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The watersheds are natural hydrological entities that cover a specific aerial expanse of land surface from which the rainfall runoff flows to a defined drain, channel, stream or river at any particular point. The terms region, basin, catchment, watershed etc are widely used to denote hydrological units. Even though these terms have similar meanings in popular sense, technically they are different. Size of a watershed is governed by the size of the stream occupied by it.  Size of the watershed is of practical importance in development programmes.  For example, size of irrigation cum hydel project has its watershed size several thousands of square kilometers but for a farm pond the size may be few hectares only.  In deserts and flat terrains with little incipient drainage, it may be difficult to delineate small sized watersheds whereas in undulating and hilly terrains smaller sized watersheds could be easily delineated.  Hence the aerial extent of watersheds vary widely in the various attempts made earlier for demarcation of watersheds.


A systematic delineation of river basins was first attempted in 1949 by Central Water and Power Corporation (CWPC) under the able leadership of  Dr.A.N.Khosla , in which entire country has been distinctly delineated into 6 Water Resources Regions (Watershed Atlas of India, AISLUS, 1990).  The 6 Water Resources Regions has been further divided into 66 major river catchments. These delineations have been extensively used in the planning and development of surface water resources of the country.

Subsequently it was realized that there is a need for systematic delineation of the rivers systems at a national level on a convenient working scale.  In this context, Ministry of Agriculture, Government of India had assigned the work of preparation and codification of River Systems of India to Mansinghal consultants.  In 1970, the Mansinghal Consultants suggested / published the methodology based on the area concept. The suggested hydrological units are : Water resource region, river basins, river sub-basin, watershed, sub watershed, mini-watershed and micro watershed. The recommended size of the watershed is from 250-750 Sq. Km.

Increasing thrust in  water sector demanded finer details of hydrological units for implementation of various watershed management schemes . One of the major landmarks in this direction was by the All India Soil and Land Use Survey (AISLUS) Organization of the Dept. of Agriculture and Cooperation by publishing the National level watershed atlas on 1: 1 million scale using the base map from Irrigation Atlas of India in the year 1990. In this Atlas, the entire river systems of the country have been divided into 6 Water Resources Region, which has been further, divided into 35 basins and 112 catchments.  These catchments have been further divided into 500 sub-catchments and 3237 watersheds.  The atlas consists of 17 sheets on 1:1 million scales along with a Compendium of watersheds giving details of other related information such as area within the basin, sharing states and stream names etc.  This atlas is being extensively used for various purposes.

The attempts made so far for delineation of hydrological boundaries up to watershed level has some limitations. The atlas giving details of watershed  is available on 1 million scale. However, for effective implementation of water resources development scheme there is growing requirement of a larger scale map. Further, these maps are available in hard copy and require digitization for integration in GIS platform. The terminologies and codification system adopted for watershed is also cumbersome.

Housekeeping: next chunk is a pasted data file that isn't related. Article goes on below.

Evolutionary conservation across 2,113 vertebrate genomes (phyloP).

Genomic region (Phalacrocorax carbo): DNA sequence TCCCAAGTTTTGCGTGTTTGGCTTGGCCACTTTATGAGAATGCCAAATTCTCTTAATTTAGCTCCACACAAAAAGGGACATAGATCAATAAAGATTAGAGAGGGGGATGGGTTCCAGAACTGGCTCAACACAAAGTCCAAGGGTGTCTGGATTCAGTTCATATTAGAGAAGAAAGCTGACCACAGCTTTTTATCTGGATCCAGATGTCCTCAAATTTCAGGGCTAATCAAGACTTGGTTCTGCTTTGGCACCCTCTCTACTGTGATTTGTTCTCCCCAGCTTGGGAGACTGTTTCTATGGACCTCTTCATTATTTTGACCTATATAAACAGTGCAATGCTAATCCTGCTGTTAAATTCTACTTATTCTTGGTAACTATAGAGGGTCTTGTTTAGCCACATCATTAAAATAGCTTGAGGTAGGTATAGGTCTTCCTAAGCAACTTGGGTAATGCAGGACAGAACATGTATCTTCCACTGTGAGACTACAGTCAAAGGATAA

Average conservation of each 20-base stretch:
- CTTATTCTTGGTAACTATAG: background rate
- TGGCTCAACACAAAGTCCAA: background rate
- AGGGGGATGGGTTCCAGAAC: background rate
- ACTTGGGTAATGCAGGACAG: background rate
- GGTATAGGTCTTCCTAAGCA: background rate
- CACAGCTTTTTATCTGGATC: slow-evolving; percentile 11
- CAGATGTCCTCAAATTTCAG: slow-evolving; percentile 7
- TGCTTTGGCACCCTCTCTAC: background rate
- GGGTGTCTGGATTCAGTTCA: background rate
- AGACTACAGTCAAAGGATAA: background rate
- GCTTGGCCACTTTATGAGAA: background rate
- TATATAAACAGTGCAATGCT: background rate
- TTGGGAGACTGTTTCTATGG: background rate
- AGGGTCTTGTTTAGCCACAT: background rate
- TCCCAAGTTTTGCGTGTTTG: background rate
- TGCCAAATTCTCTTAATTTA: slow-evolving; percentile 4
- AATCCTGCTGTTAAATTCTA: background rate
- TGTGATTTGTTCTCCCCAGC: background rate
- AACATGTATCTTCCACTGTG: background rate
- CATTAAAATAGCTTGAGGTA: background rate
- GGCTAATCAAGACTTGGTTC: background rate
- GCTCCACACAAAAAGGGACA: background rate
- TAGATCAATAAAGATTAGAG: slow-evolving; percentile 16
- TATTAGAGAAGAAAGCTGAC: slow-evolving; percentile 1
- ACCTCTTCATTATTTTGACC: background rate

In the last two decades, watershed management has gained the top most priority in water resources sector. Implementation of any water management measure requires   a suitable hydrological unit. A properly delineated watershed forms a convenient hydrological unit for computation of water balance parameters and thus implementation of water management schemes.  The watershed approach has become a pre requisite for any developmental programme, because land and water resources have maximum interaction and synergic effect, when developed on watershed basis.  Watershed approach is, therefore, increasingly applied in various development programmes like command area development, soil and water conservation, flood control, soil erosion control, river valley projects, land reclamation, people and resource dynamics etc.  It is also equally important for various hydro-power and irrigation projects, assessment of ground water resource, pollution and artificial recharge studies. For proper planning and execution of any development programme on watershed basis, it is essential to have watersheds in the form of maps along with relevant attributes.
Increasing application of GIS techniques in water sector requires digital maps and  geodatabase.

Under the Hydrology Project Phase – I, CGWB had the mandate to prepare the GIS data set on 1:250, 000 scale for various thematic layers relevant to groundwater for integration in the dedicated software and consequently in the Hydrological Information System (HIS) developed in the project. Watershed was one of the layers envisaged for integration in the software to facilitate the Ground water assessment on watershed basis.  CGWB was identified by Ministry of Defence as one of the nodal agency for creation of digital data under the Hydrology Project. Keeping in view the growing requirements of watershed delineation on 1:250,000 scale and its utilities in various departments for implementing diverse developmental activities an urgent need was felt to delineate the watershed boundary on  1: 250,000 and bring the data in GIS platform which can be utilized by different departments/agencies for various purpose. The present Watershed Atlas is the outcome of the effort  made by CGWB in this direction.